I found this graphic really interesting. The Socialist US Senator is embracing the Pope’s condemnation of “doctrinaire capitalism, ‘deified markets,” trickle-down economics, and the finance industry. He decried the growing gap between the rich and the poor, tax evasion by the wealthy, and characterized ruthless free-market economics as a killer that was inherently sinful.” I assume this will mean that the Pope will be painted as a socialist.
Of course, he’s in the Vatican, so he’s insulated from the US political issue. But I’m always re-examining what “separation of church and state” means. (And so is Dustbury.) I will make the case that being a good Christian – in my definition, obviously – could be, may be perceived as a political statement. If a Catholic priest were to echo Francis’ complaint about the rich-poor divide, perhaps by calling for raising the minimum wage, that might be safe territory. But if he were to name names, such as calling out the late 40th US President, that might well be crossing the line to partisan political talk that could theoretically get one’s tax-exempt status yanked.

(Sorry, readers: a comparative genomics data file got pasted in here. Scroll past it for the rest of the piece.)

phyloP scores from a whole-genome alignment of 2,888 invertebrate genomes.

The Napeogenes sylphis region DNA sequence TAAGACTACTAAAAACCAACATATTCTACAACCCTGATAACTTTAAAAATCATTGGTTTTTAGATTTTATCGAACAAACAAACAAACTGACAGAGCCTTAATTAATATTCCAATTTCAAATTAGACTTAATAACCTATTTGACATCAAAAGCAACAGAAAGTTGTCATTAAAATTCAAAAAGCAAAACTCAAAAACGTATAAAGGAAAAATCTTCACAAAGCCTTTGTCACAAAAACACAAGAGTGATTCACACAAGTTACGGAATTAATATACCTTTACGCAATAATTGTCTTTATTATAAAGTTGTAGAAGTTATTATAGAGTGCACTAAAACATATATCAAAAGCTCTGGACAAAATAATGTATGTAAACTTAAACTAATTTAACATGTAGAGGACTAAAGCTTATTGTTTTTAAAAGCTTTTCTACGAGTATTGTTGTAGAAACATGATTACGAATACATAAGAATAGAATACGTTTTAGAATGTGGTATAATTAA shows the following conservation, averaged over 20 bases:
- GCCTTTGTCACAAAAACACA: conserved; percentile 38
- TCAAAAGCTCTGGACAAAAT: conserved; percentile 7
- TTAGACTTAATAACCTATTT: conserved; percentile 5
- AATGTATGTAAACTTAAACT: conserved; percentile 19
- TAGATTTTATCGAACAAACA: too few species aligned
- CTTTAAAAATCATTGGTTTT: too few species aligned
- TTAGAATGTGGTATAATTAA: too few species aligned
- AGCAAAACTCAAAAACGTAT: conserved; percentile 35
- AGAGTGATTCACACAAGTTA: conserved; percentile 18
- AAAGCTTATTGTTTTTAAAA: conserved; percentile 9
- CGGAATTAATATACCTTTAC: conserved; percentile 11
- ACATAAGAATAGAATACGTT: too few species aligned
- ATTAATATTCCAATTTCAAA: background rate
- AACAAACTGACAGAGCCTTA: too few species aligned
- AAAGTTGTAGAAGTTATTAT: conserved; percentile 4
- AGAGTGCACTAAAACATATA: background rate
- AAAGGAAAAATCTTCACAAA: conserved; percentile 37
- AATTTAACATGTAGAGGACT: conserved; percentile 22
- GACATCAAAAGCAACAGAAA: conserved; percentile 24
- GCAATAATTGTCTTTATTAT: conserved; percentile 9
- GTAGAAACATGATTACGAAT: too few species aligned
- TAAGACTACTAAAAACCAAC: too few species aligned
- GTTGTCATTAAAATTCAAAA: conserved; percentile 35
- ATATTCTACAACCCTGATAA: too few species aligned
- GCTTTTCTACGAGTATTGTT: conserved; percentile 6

Certainly promoting, or denouncing a political party or candidate can be a treacherous path, whereas, say, praying for the President and Congress and the federal courts to do good and just actions is OK. Calling for the closing of the wage-productivity gap is OK, but calling out the politicians who created the system, not so much.
It was weird watching Peggy Noonan on ABC News’ This Week with George Stephanopolis this past Sunday. She was SO pleased by the new pope, who was bringing back some of the disaffected Catholics, even though he was directly dissing her former employer and mentor, Ronald Reagan, who she clearly adores (present tense). It’s enough to give other denominations a case of pope envy.
Francis still stubbornly traditional positions on women’s ordination and other issues notwithstanding, I’m liking this Pope; the fact that his position is considered radical by some tells how far from Christ’s teaching some of the church has become.
Bill O’Reilly speaks on behalf of Jesus about the scourge of Food Stamps